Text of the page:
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Table 8.2 Details of Autohaus diagnosis model
Arrival process issue
Resulting model structure
When do autos arrive?
1) Strictly before the official start
of service (9:00 am)?
2) All day long (5:00
am-7:00 pm)?
Review of the choices available:
1) This is the simplest choice to deal with as a
simulation modeler, but maybe not very customer
friendly.
2) This is a much more complex modeling situation.
Our choice—1) This assures that the days demand is
available prior to starting service.
How will the randomly arriving
autos be assigned to service
queues?
As an auto arrives, its demand for service must be
determined, and only one type of service will be
assigned per auto. Autos will be placed in one of 3
queues, each with a particular service demand type
(Engine/electrical Diagnostics, etc.). The autos will be
served according to a first-come-first-served service
discipline. The distribution of arriving autos will be
based on a Poisson (more on this later) distribution.
Our choice—Three service queues with
first-come-first- served service discipline; random
arrivals of autos; random service types.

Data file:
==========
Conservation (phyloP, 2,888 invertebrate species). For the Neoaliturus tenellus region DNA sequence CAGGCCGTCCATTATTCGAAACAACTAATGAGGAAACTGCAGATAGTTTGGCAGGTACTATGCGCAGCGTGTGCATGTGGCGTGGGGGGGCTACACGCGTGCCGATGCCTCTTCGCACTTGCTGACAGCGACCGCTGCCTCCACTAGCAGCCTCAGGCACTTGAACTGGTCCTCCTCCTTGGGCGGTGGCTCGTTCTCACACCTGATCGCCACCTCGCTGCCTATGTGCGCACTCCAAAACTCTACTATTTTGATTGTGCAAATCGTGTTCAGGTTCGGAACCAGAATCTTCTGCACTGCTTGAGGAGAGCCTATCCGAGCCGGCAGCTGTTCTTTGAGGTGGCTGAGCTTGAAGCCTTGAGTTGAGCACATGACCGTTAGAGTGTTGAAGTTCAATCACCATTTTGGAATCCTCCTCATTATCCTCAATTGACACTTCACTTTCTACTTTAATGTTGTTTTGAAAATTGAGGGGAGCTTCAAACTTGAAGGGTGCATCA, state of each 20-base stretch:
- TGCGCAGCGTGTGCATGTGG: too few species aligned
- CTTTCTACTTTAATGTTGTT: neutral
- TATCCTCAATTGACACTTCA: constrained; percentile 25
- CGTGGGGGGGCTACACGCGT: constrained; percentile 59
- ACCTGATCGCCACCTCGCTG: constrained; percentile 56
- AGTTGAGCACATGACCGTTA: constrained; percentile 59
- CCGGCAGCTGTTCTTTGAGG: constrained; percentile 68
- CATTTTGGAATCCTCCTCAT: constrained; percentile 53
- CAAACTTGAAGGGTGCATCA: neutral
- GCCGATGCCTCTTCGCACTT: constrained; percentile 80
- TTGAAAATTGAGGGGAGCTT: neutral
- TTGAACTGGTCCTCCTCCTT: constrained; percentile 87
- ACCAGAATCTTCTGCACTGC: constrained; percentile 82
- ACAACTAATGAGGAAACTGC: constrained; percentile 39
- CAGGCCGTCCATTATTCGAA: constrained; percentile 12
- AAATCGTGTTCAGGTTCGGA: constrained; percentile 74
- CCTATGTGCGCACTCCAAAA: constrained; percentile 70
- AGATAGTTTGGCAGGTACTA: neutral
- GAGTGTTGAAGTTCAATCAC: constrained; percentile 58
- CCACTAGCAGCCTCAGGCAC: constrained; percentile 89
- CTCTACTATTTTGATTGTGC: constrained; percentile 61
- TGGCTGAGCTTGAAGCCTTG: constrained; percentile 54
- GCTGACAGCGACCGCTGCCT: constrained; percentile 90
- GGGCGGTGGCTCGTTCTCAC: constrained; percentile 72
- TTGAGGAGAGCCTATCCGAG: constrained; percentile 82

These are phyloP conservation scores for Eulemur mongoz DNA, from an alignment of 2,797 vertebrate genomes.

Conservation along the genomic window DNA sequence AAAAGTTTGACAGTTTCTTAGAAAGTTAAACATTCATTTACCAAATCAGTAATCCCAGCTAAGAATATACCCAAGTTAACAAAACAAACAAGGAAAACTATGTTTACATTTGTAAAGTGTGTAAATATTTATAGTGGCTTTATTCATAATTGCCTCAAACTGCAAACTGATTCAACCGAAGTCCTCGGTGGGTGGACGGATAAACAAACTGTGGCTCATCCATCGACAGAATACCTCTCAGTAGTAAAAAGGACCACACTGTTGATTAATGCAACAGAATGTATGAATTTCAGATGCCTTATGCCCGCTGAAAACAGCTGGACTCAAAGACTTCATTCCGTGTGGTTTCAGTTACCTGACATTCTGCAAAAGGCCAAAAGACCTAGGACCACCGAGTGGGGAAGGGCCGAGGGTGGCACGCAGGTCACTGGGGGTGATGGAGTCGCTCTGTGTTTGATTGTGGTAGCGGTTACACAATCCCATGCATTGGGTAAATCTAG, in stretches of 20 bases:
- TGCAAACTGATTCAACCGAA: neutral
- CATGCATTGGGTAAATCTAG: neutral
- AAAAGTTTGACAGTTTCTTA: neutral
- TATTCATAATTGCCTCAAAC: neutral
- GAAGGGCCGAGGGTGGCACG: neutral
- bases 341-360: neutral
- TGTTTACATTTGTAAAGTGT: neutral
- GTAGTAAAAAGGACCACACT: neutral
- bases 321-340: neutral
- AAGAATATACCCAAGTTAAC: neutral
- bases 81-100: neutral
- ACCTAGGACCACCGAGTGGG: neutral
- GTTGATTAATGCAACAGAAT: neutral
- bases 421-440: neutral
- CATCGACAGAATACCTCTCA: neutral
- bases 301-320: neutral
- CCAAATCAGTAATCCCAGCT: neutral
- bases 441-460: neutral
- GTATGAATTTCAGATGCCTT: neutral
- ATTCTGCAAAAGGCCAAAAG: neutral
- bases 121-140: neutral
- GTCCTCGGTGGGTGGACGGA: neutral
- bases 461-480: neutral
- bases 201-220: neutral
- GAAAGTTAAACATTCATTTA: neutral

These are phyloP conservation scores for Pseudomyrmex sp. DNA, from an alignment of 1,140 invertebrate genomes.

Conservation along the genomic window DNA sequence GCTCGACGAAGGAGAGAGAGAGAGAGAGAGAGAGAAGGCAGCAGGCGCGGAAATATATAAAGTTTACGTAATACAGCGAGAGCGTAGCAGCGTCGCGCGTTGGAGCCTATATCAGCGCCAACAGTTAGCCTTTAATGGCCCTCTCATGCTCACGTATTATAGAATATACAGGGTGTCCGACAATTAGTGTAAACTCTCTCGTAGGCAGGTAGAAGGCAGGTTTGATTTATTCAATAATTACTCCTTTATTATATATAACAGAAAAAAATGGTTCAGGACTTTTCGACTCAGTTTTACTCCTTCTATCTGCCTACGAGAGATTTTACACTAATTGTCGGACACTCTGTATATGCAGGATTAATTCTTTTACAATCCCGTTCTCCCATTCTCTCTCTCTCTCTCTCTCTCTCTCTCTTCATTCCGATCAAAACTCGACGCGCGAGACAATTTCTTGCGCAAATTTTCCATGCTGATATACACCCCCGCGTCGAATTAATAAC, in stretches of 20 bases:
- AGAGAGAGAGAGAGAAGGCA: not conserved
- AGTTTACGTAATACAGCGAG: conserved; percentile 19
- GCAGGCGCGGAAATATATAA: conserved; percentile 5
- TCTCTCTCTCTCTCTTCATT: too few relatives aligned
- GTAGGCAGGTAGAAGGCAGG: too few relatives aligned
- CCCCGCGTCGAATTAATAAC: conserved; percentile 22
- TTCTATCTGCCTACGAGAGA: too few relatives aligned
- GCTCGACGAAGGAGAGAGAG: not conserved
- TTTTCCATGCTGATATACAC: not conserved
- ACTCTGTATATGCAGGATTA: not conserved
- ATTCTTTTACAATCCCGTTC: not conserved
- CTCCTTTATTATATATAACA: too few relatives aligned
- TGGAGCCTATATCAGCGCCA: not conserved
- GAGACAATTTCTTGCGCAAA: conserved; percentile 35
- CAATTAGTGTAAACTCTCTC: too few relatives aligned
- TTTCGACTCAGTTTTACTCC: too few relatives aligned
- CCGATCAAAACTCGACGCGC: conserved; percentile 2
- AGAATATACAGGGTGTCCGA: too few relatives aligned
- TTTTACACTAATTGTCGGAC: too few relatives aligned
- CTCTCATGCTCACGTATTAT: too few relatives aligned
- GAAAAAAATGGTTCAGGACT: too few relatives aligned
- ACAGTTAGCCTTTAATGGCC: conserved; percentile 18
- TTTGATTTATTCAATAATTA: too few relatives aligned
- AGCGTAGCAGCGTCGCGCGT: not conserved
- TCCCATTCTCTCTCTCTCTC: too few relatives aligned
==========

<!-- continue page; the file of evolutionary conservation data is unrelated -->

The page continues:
What happens to autos not served
on a particular day?
This is also a relatively simple question to answer. They
must leave the facility by close of business since they
are there for diagnostic service only. This also
eliminates the need to track vehicles that already in
queues before the morning arrivals.
Our Choice—Cars are cleared from queues at the end
of the day.
Service process issues
Resulting model structure
How will service be initialized
each day?
A queue discipline of first-come-first-served suggests
that this is how service will be administered for the 3
types of service. Thus, we must keep track of vehicles
in queues. These queues will also represent the 3 bays
where a single mechanic is stationed.
Our Choice—In accordance to first-come-first served,
the auto at the head of the queue will receive service
next.
How will service times be
determined: empirical data or
subjective opinion?
Empirical data is data that is recorded and retained over
time. Subjective opinion comes from experts that
supply their opinion. Wolfgang has a very good sense
of the time required to perform the three service types.
Our Choice—In the absence of empirical data, we will
use Wolfgang’s subjective (expert) opinion.
complex. The bays that are performing various types of service begin to operate on
the available queues of autos. This requires that autos requesting a particular type
of service be available (demand) and that service capacity (supply) for the service
also be available, as noted in the diamond Is Service Available for Next Auto? As
the mechanic in the bay administers service, the uncertain service time is eventually
 
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